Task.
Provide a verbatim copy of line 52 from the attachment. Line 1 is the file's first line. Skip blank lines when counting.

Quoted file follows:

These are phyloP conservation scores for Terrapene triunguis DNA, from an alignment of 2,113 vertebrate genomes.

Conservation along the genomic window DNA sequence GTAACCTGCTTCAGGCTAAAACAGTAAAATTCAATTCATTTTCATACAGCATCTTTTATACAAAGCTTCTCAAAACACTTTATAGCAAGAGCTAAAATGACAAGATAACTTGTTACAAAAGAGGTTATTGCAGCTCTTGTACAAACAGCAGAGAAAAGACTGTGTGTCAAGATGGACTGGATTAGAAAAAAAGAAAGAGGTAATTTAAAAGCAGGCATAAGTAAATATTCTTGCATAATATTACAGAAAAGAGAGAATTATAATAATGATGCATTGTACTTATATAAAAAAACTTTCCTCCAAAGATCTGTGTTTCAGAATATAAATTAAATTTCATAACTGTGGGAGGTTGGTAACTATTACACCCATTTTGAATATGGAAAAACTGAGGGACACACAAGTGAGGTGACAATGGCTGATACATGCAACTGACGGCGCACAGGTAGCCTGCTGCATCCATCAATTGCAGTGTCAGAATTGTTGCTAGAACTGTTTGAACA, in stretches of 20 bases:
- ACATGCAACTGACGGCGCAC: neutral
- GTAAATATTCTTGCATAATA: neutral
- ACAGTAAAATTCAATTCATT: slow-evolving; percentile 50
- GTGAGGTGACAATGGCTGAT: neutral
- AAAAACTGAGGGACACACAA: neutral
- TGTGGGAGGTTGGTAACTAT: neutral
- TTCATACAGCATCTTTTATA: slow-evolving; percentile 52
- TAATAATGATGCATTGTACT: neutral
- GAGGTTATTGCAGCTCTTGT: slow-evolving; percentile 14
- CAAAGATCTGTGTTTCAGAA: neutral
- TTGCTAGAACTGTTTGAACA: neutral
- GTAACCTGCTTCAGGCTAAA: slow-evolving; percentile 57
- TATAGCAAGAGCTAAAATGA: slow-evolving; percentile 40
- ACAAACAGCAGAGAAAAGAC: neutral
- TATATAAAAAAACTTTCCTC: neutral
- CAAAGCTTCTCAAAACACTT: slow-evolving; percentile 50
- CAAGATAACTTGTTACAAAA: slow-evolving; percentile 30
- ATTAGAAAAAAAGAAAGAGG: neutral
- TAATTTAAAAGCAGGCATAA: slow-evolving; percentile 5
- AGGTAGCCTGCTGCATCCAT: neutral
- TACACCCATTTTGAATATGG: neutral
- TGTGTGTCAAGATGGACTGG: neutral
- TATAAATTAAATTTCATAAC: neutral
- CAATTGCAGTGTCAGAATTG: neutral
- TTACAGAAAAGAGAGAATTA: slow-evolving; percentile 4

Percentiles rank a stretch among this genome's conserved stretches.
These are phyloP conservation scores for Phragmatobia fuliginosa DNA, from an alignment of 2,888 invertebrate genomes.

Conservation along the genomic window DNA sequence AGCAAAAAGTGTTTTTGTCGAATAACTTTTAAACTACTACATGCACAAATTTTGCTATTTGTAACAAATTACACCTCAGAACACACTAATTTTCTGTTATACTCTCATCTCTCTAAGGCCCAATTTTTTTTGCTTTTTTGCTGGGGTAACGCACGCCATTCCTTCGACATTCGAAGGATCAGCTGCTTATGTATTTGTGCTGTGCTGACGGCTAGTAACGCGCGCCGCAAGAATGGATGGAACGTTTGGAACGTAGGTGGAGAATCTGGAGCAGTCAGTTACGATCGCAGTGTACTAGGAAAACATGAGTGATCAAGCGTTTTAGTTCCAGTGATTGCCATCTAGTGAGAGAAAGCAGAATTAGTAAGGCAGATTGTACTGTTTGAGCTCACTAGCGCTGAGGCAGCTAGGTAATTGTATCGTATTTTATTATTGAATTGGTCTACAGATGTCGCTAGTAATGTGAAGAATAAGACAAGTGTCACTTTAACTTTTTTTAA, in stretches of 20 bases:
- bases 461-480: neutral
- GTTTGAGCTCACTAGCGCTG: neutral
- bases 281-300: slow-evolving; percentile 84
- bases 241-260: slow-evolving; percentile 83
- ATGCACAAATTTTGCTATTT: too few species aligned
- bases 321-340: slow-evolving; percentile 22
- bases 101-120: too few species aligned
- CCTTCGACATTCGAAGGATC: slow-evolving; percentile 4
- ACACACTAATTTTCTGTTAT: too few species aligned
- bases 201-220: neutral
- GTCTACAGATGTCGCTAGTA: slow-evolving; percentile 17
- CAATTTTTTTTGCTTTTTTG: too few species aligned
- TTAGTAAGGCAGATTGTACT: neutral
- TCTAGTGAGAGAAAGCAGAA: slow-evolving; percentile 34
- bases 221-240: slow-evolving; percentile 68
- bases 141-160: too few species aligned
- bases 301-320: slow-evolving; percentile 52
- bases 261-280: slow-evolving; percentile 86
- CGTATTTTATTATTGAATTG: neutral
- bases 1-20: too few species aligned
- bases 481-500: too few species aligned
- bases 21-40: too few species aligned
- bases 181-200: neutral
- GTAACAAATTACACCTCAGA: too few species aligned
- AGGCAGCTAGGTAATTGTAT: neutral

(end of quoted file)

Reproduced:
- bases 21-40: too few species aligned